Instead, agents pivoted more aggressively to a different set of allegations of Russia-Trump collusion, those gathered by former British MI6 agent Steele, who at the time was working to dig up dirt on the GOP nominee as part of a Fusion GPS project funded by Clinton’s campaign and the Democratic National Committee.
Steele first approached the FBI about the raw intelligence of possible Trump-Russia ties on July 5, 2016, when he stopped by the bureau’s office in Rome. Whatever transpired there, that first contact was not enough to cause the FBI to start an immediate probe.
Then Ohr, the No. 4 DOJ official, intervened, according to the newly discovered information.
Ohr’s account to Congress and his contemporaneous notes show he had multiple contacts with Steele in July 2016. One occurred just before Steele visited the FBI in Rome, another right after Steele made the contact.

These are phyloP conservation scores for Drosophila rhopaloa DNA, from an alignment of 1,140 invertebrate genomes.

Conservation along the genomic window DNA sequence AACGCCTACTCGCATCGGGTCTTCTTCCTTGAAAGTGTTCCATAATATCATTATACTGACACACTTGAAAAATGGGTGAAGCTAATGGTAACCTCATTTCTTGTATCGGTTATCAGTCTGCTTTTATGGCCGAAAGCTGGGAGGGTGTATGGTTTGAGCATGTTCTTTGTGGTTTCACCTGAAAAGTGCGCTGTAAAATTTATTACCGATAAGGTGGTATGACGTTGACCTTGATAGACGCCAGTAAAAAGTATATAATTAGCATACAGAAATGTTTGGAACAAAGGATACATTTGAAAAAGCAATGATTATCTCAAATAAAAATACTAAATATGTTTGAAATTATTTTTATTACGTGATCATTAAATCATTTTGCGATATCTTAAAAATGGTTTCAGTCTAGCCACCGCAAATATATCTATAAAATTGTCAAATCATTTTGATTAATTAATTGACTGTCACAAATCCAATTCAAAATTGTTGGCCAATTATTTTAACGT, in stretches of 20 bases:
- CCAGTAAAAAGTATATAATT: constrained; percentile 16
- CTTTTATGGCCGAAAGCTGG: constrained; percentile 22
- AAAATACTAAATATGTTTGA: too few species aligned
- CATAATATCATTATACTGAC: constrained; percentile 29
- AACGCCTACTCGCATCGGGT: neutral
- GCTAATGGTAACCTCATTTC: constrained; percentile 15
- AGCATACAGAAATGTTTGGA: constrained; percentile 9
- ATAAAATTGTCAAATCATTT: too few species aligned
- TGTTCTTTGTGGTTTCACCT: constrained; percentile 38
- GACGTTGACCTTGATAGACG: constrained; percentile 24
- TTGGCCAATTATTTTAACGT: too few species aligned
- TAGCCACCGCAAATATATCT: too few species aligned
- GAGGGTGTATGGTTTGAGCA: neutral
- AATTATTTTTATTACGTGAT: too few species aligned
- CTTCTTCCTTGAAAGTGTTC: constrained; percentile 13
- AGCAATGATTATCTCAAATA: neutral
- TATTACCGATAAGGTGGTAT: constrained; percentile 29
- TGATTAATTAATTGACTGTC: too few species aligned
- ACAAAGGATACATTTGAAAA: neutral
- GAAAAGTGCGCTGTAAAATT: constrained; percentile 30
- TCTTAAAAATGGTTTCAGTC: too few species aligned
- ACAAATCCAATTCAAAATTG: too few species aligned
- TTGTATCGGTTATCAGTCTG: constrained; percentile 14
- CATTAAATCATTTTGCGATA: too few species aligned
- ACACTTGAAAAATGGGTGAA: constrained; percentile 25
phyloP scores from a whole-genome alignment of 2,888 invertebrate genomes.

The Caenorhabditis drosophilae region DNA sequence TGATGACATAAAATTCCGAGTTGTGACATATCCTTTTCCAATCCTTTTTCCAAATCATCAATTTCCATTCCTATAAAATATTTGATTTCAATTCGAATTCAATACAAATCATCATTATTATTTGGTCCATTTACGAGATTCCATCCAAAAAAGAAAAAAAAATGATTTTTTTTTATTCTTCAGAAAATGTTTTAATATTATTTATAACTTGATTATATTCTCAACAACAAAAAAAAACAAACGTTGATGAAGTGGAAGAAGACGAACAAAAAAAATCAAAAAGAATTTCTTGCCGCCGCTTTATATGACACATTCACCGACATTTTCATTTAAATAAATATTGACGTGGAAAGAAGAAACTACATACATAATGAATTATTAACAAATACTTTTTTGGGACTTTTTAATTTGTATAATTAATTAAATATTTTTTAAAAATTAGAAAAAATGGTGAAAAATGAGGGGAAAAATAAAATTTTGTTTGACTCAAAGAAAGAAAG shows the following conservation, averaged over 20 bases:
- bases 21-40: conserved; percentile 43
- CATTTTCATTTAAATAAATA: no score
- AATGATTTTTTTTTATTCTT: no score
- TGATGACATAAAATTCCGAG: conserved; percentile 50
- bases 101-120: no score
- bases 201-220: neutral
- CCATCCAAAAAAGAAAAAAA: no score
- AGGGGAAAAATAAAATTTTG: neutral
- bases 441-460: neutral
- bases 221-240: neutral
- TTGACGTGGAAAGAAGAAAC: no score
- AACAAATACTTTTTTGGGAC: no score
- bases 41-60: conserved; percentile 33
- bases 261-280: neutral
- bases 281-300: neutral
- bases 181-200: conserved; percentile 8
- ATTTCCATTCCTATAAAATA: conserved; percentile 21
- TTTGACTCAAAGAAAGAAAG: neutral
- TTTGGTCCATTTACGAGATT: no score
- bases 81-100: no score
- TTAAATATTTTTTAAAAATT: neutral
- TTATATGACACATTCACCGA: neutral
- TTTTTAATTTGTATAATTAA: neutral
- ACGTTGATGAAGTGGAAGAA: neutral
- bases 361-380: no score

A third contact occurred July 30, 2016, exactly one day before the FBI and its counterintelligence official, Peter Strzok, opened the Trump probe officially.
Steele met with Ohr and Ohr’s wife, Nellie, in a Washington hotel restaurant for breakfast. At the time, Nellie Ohr and Steele worked for the same employer, Simpson’s Fusion GPS opposition research firm, and on the same project to uncover Russia dirt on Trump, according to prior testimony to Congress.